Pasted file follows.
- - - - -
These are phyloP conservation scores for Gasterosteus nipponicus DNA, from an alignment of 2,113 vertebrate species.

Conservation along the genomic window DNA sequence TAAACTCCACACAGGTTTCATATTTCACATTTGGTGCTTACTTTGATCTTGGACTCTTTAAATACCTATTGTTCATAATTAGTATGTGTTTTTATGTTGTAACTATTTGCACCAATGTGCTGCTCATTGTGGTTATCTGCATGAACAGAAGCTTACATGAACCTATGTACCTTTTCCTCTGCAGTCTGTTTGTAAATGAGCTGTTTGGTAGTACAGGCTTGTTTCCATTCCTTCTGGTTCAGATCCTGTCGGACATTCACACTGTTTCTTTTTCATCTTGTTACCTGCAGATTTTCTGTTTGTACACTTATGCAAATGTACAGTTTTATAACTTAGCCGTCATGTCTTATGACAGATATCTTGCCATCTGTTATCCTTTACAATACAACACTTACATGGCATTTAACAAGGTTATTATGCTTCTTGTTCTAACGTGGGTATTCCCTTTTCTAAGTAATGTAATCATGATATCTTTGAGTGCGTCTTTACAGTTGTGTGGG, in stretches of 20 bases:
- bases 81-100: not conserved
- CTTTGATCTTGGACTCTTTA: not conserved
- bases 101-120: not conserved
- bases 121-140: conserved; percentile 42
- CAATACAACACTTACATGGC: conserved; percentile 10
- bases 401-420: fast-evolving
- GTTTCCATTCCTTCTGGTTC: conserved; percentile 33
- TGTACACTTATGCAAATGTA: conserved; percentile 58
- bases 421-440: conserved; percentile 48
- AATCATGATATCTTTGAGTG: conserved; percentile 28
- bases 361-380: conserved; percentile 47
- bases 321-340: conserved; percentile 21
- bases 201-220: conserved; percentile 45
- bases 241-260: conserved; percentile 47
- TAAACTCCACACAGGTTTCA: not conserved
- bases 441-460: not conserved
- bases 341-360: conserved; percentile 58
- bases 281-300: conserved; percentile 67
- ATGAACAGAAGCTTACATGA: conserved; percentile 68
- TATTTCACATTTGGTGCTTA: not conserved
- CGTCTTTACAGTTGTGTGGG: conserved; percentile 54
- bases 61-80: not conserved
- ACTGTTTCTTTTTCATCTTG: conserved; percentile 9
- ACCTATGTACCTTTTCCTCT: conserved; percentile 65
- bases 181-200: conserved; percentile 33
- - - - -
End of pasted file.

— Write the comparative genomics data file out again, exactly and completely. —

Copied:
These are phyloP conservation scores for Gasterosteus nipponicus DNA, from an alignment of 2,113 vertebrate species.

Conservation along the genomic window DNA sequence TAAACTCCACACAGGTTTCATATTTCACATTTGGTGCTTACTTTGATCTTGGACTCTTTAAATACCTATTGTTCATAATTAGTATGTGTTTTTATGTTGTAACTATTTGCACCAATGTGCTGCTCATTGTGGTTATCTGCATGAACAGAAGCTTACATGAACCTATGTACCTTTTCCTCTGCAGTCTGTTTGTAAATGAGCTGTTTGGTAGTACAGGCTTGTTTCCATTCCTTCTGGTTCAGATCCTGTCGGACATTCACACTGTTTCTTTTTCATCTTGTTACCTGCAGATTTTCTGTTTGTACACTTATGCAAATGTACAGTTTTATAACTTAGCCGTCATGTCTTATGACAGATATCTTGCCATCTGTTATCCTTTACAATACAACACTTACATGGCATTTAACAAGGTTATTATGCTTCTTGTTCTAACGTGGGTATTCCCTTTTCTAAGTAATGTAATCATGATATCTTTGAGTGCGTCTTTACAGTTGTGTGGG, in stretches of 20 bases:
- bases 81-100: not conserved
- CTTTGATCTTGGACTCTTTA: not conserved
- bases 101-120: not conserved
- bases 121-140: conserved; percentile 42
- CAATACAACACTTACATGGC: conserved; percentile 10
- bases 401-420: fast-evolving
- GTTTCCATTCCTTCTGGTTC: conserved; percentile 33
- TGTACACTTATGCAAATGTA: conserved; percentile 58
- bases 421-440: conserved; percentile 48
- AATCATGATATCTTTGAGTG: conserved; percentile 28
- bases 361-380: conserved; percentile 47
- bases 321-340: conserved; percentile 21
- bases 201-220: conserved; percentile 45
- bases 241-260: conserved; percentile 47
- TAAACTCCACACAGGTTTCA: not conserved
- bases 441-460: not conserved
- bases 341-360: conserved; percentile 58
- bases 281-300: conserved; percentile 67
- ATGAACAGAAGCTTACATGA: conserved; percentile 68
- TATTTCACATTTGGTGCTTA: not conserved
- CGTCTTTACAGTTGTGTGGG: conserved; percentile 54
- bases 61-80: not conserved
- ACTGTTTCTTTTTCATCTTG: conserved; percentile 9
- ACCTATGTACCTTTTCCTCT: conserved; percentile 65
- bases 181-200: conserved; percentile 33